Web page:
Moving to a new state is difficult. You have to find a new place to live, make new friends, move all your stuff, find a new coffee shop that makes the good cappuccino and start a whole new life in a new place. Now imagine a moving to a whole new country. That’s a life change that all of our students have all gone through. Learning English is just one battle new immigrants have to try to fight.
One of my students in my level 3 Lincolnia ESOL Class moved to America this past December. She started out in a lower level class because her English was very minimal. As the semester went on, her teacher came to me and told me that she needed to be in my class because her drive to learn English was too large for her class, that she needed to be pushed more. I asked my student if she liked the U.S. and she told me she hated it. “Everyone is mean! No one listens to me try to use my English. I hate it here. I hate my apartment. I hate the food. I hate that I am away from my family. I have no friends. I hate everything!” She could not find a job because everyone that she applied to said that her English was too bad. She was extremely depressed and it only got worse as the weeks went on. She lost weight and was not sleeping.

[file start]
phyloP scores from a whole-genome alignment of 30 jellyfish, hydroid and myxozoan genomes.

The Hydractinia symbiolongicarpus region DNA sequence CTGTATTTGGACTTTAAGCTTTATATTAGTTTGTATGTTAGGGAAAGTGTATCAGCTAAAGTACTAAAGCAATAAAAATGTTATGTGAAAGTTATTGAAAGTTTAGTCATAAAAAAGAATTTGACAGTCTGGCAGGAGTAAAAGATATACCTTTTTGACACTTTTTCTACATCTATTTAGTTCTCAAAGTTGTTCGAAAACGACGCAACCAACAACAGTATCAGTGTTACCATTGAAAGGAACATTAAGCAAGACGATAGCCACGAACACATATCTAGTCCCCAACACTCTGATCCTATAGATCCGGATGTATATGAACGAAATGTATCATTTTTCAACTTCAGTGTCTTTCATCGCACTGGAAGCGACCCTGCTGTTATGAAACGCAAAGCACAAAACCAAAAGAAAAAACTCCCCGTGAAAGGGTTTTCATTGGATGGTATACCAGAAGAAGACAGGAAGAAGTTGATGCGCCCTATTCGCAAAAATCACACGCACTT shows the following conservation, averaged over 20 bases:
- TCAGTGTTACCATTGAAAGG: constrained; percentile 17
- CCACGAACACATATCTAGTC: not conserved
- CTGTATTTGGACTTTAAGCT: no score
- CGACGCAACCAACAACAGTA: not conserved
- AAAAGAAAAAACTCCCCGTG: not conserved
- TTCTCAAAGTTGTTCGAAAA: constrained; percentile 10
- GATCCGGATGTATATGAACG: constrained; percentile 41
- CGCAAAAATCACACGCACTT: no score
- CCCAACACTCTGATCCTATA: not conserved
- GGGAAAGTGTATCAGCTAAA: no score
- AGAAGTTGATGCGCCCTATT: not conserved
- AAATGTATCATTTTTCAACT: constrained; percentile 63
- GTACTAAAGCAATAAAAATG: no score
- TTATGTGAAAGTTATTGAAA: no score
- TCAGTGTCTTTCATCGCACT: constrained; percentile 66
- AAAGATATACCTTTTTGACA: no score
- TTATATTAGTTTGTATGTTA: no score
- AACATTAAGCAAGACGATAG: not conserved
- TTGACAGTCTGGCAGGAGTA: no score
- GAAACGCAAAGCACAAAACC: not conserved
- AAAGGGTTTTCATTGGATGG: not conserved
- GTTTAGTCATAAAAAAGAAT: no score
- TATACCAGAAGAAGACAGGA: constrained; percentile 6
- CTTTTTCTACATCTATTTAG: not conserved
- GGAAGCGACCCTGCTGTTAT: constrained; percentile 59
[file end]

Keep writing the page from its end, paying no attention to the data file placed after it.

As the semester went on, her English increased tremendously. She was always asking questions, participating in class discussions and was always asking for extra homework. She even started an English group outside the class where students from Level 2 and Level 3 got together to practice their English every day that the class didn’t meet. They called it “English group.” They would ask for different materials and worksheets to practice in their English group. I tried to give them as much stuff as I could. When the semester ended this spring, she graduated our classes with a Student Performance Level (SPL) of 7, which is very high on our Basic English Skills Test (BEST) Plus assessment. From where she started in her English ability to now is amazing. She can hold full conversations with full sentences. She understands English speakers and conveys her own ideas in such detail that you would think she has lived here for over 20 years.
I ran into her this past week on the street near the classes and she looked great. She did not look depressed anymore and had a smile from ear to ear. I asked her how everything was and she said, “Life is great. I am so happy. I reapplied to a job and they said my English had improved so much and I got the job! Thank you for everything.” She also made some really great new friends at the job and they are getting a new apartment together when her lease is up. She even is dating a student from level 2. Before she left she told me that learning English changed her life and she would not be where she is now without it.
This isn’t a grand story or even a glamorous story, but it’s the little things that count at LCNV. We hold these stories dear to our heart because they are the fuel that keeps this organization going.
Katherine Lee, AmeriCorps Instructor
Literacy Council of Northern Virginia
2855 Annandale Rd., Falls Church, VA 22042